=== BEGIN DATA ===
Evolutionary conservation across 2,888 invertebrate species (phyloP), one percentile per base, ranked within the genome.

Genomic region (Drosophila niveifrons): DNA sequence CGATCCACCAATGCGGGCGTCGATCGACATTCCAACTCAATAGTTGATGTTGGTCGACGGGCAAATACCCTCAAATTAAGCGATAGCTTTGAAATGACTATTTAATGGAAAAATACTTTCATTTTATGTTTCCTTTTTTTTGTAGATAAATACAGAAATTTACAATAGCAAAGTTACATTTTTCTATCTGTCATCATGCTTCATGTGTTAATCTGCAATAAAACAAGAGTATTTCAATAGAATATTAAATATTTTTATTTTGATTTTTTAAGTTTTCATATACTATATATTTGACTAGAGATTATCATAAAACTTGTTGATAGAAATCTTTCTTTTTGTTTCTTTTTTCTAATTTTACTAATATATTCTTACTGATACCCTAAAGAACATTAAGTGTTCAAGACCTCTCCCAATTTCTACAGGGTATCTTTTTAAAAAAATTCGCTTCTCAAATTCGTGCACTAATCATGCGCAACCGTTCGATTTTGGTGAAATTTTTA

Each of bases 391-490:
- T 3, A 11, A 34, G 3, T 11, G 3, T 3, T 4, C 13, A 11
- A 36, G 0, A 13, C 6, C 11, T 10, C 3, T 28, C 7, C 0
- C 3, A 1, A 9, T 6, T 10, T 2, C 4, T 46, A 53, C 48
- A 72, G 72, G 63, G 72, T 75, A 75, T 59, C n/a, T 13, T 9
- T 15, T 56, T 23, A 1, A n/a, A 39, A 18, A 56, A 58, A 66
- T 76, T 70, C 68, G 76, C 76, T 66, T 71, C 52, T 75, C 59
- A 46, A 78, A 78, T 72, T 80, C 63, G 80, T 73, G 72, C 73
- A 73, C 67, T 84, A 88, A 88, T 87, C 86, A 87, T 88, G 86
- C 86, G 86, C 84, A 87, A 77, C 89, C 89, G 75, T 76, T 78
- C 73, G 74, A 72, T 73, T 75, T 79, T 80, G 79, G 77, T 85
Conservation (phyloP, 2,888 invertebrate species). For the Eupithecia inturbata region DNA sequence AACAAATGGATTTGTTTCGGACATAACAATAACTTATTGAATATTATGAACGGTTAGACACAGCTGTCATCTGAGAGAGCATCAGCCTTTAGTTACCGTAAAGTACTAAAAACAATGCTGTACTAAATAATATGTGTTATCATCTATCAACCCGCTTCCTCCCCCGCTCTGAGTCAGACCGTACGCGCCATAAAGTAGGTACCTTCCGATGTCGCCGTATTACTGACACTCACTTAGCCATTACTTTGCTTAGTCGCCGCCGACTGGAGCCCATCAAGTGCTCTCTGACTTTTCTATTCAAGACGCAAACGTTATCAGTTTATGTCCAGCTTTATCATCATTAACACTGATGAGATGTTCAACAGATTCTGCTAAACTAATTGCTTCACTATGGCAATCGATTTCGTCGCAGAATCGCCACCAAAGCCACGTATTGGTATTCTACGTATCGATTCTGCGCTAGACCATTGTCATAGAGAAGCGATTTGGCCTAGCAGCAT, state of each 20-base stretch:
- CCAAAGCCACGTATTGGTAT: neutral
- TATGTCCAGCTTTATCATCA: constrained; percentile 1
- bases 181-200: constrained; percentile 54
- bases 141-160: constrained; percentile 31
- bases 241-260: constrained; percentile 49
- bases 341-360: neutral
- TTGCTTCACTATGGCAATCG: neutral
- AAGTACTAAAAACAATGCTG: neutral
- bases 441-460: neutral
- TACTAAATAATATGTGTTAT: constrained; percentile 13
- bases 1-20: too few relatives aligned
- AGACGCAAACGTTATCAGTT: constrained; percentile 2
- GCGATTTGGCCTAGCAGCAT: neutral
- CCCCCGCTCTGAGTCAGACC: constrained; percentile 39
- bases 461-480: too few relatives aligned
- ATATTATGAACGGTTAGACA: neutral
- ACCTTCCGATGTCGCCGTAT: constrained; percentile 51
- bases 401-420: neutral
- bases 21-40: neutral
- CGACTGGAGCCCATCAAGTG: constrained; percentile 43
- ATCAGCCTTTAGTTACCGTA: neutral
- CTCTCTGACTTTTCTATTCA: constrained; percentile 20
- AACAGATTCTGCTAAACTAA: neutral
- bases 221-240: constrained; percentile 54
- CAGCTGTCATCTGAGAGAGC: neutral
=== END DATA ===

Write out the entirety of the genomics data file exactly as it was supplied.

Evolutionary conservation across 2,888 invertebrate species (phyloP), one percentile per base, ranked within the genome.

Genomic region (Drosophila niveifrons): DNA sequence CGATCCACCAATGCGGGCGTCGATCGACATTCCAACTCAATAGTTGATGTTGGTCGACGGGCAAATACCCTCAAATTAAGCGATAGCTTTGAAATGACTATTTAATGGAAAAATACTTTCATTTTATGTTTCCTTTTTTTTGTAGATAAATACAGAAATTTACAATAGCAAAGTTACATTTTTCTATCTGTCATCATGCTTCATGTGTTAATCTGCAATAAAACAAGAGTATTTCAATAGAATATTAAATATTTTTATTTTGATTTTTTAAGTTTTCATATACTATATATTTGACTAGAGATTATCATAAAACTTGTTGATAGAAATCTTTCTTTTTGTTTCTTTTTTCTAATTTTACTAATATATTCTTACTGATACCCTAAAGAACATTAAGTGTTCAAGACCTCTCCCAATTTCTACAGGGTATCTTTTTAAAAAAATTCGCTTCTCAAATTCGTGCACTAATCATGCGCAACCGTTCGATTTTGGTGAAATTTTTA

Each of bases 391-490:
- T 3, A 11, A 34, G 3, T 11, G 3, T 3, T 4, C 13, A 11
- A 36, G 0, A 13, C 6, C 11, T 10, C 3, T 28, C 7, C 0
- C 3, A 1, A 9, T 6, T 10, T 2, C 4, T 46, A 53, C 48
- A 72, G 72, G 63, G 72, T 75, A 75, T 59, C n/a, T 13, T 9
- T 15, T 56, T 23, A 1, A n/a, A 39, A 18, A 56, A 58, A 66
- T 76, T 70, C 68, G 76, C 76, T 66, T 71, C 52, T 75, C 59
- A 46, A 78, A 78, T 72, T 80, C 63, G 80, T 73, G 72, C 73
- A 73, C 67, T 84, A 88, A 88, T 87, C 86, A 87, T 88, G 86
- C 86, G 86, C 84, A 87, A 77, C 89, C 89, G 75, T 76, T 78
- C 73, G 74, A 72, T 73, T 75, T 79, T 80, G 79, G 77, T 85
Conservation (phyloP, 2,888 invertebrate species). For the Eupithecia inturbata region DNA sequence AACAAATGGATTTGTTTCGGACATAACAATAACTTATTGAATATTATGAACGGTTAGACACAGCTGTCATCTGAGAGAGCATCAGCCTTTAGTTACCGTAAAGTACTAAAAACAATGCTGTACTAAATAATATGTGTTATCATCTATCAACCCGCTTCCTCCCCCGCTCTGAGTCAGACCGTACGCGCCATAAAGTAGGTACCTTCCGATGTCGCCGTATTACTGACACTCACTTAGCCATTACTTTGCTTAGTCGCCGCCGACTGGAGCCCATCAAGTGCTCTCTGACTTTTCTATTCAAGACGCAAACGTTATCAGTTTATGTCCAGCTTTATCATCATTAACACTGATGAGATGTTCAACAGATTCTGCTAAACTAATTGCTTCACTATGGCAATCGATTTCGTCGCAGAATCGCCACCAAAGCCACGTATTGGTATTCTACGTATCGATTCTGCGCTAGACCATTGTCATAGAGAAGCGATTTGGCCTAGCAGCAT, state of each 20-base stretch:
- CCAAAGCCACGTATTGGTAT: neutral
- TATGTCCAGCTTTATCATCA: constrained; percentile 1
- bases 181-200: constrained; percentile 54
- bases 141-160: constrained; percentile 31
- bases 241-260: constrained; percentile 49
- bases 341-360: neutral
- TTGCTTCACTATGGCAATCG: neutral
- AAGTACTAAAAACAATGCTG: neutral
- bases 441-460: neutral
- TACTAAATAATATGTGTTAT: constrained; percentile 13
- bases 1-20: too few relatives aligned
- AGACGCAAACGTTATCAGTT: constrained; percentile 2
- GCGATTTGGCCTAGCAGCAT: neutral
- CCCCCGCTCTGAGTCAGACC: constrained; percentile 39
- bases 461-480: too few relatives aligned
- ATATTATGAACGGTTAGACA: neutral
- ACCTTCCGATGTCGCCGTAT: constrained; percentile 51
- bases 401-420: neutral
- bases 21-40: neutral
- CGACTGGAGCCCATCAAGTG: constrained; percentile 43
- ATCAGCCTTTAGTTACCGTA: neutral
- CTCTCTGACTTTTCTATTCA: constrained; percentile 20
- AACAGATTCTGCTAAACTAA: neutral
- bases 221-240: constrained; percentile 54
- CAGCTGTCATCTGAGAGAGC: neutral